mill 1 (mĭl)
a. A building equipped with machinery for grinding grain into flour or meal.
b. A device or mechanism that grinds grain.
a. A building or farm equipped with machinery that presses or grinds fruit to extract the juice: a cider mill.
b. A device or machine used to extract juice from fruit.
3. A machine or device that reduces a solid or coarse substance into pulp or minute grains by crushing, grinding, or pressing: a pepper mill.
4. A building or group of buildings equipped with machinery for processing raw materials into finished or industrial products: a textile mill; a steel mill.
a. A machine, such as one for stamping coins, that produces something by the repetition of a simple process.
b. A steel roller bearing a raised design, used for making a die or a printing plate by pressure.
c. Any of various machines for shaping, cutting, polishing, or dressing metal surfaces.
a. A process, agency, or institution that operates in a mechanical way or turns out products in the manner of a factory: The college was nothing more than a diploma mill.
b. A business that breeds and sells animals, such as purebred puppies, often in substandard conditions. Often used in combination: a puppy mill.
7. A difficult or laborious series of experiences: went through the mill trying to get approval to build an addition onto the house.
v. milled, mill·ing, mills
1. To grind, pulverize, or break down into smaller particles in a mill: mill grain.
2. To produce or process mechanically in a mill: mill steel.
3. To cut, shape, or finish in a mill or with a milling tool: logs that are milled for lumber.
a. To produce a ridge around the edge of (a coin).
b. To groove or flute the rim of (a coin or other metal object).
5. Western US To cause (cattle) to move in a circle or tightening spiral in order to stop a stampede.
1. To move around in churning confusion: "A crowd of school children milled about on the curb looking scared" (Anne Tyler).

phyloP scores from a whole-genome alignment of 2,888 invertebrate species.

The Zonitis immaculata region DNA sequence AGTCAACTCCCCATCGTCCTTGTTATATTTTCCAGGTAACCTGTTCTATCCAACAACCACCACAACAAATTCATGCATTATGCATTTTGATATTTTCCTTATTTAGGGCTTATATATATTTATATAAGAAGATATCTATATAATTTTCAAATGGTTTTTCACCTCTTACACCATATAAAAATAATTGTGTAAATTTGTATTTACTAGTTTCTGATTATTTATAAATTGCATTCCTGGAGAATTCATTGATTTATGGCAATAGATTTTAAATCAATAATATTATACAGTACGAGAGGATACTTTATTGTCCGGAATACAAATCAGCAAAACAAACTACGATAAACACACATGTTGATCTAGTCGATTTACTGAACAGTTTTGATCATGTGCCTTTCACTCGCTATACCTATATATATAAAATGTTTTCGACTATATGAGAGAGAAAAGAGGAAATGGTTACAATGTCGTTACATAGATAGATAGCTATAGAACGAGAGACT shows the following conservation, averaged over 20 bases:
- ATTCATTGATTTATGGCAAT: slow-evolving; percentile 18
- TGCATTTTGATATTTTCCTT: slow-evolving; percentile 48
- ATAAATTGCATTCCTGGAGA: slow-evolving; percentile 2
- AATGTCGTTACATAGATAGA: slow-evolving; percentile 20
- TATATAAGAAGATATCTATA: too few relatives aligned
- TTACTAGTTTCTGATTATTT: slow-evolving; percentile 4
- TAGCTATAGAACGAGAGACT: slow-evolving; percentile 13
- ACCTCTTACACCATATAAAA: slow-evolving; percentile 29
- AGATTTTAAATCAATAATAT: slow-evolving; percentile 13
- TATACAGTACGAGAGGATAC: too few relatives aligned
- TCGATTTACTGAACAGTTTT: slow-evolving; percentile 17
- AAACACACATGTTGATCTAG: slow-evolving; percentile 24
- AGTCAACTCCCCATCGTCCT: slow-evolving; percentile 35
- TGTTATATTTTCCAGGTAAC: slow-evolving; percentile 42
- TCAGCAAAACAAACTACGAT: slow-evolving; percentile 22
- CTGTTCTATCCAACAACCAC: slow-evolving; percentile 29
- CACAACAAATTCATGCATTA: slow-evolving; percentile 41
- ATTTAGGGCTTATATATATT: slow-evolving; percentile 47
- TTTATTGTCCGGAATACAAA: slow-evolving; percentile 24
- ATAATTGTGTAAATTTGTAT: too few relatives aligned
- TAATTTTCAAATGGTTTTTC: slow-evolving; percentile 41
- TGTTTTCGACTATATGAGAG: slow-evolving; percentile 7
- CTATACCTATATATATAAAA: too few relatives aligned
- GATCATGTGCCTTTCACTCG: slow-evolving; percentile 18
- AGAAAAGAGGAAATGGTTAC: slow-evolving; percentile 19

2. Slang To fight with the fists; box.
3. To undergo milling: grain that mills well.
[Middle English milne, mille
, from Old English mylen
, from Late Latin molīna, molīnum
, from feminine and neuter of molīnus
, of a mill
, from Latin mola
, from molere
, to grind
; see melə-
in Indo-European roots
mill 2 (mĭl)
n. Abbr. M.
A unit of currency equal to 1/1000 of a US dollar or 1/10 of a cent.
[Short for Latin mīllēsimus, thousandth; see mil1.]
American Heritage® Dictionary of the English Language, Fifth Edition. Copyright © 2016 by Houghton Mifflin Harcourt Publishing Company. Published by Houghton Mifflin Harcourt Publishing Company. All rights reserved.
1. a building in which grain is crushed and ground to make flour
2. (Mechanical Engineering) a factory, esp one which processes raw materials: a steel mill.
3. (Mechanical Engineering) any of various processing or manufacturing machines, esp one that grinds, presses, or rolls
(Cookery) any of various small hand mills used for grinding pepper, salt, or coffee for domestic purposes. See also coffee mill
, pepper mill
5. (Mechanical Engineering) a hard roller for impressing a design, esp in a textile-printing machine or in a machine for printing banknotes
6. a system, institution, etc, that influences people or things in the manner of a factory: going through the educational mill.
7. an unpleasant experience; ordeal (esp in the phrases go or be put through the mill)
8. a fist fight
9. run of the mill ordinary or routine
10. (Mechanical Engineering) (tr) to grind, press, or pulverize in or as if in a mill
11. (Mechanical Engineering) (tr) to process or produce in or with a mill
12. (Mechanical Engineering) to cut or roll (metal) with or as if with a milling machine
13. (tr) to groove or flute the edge of (a coin)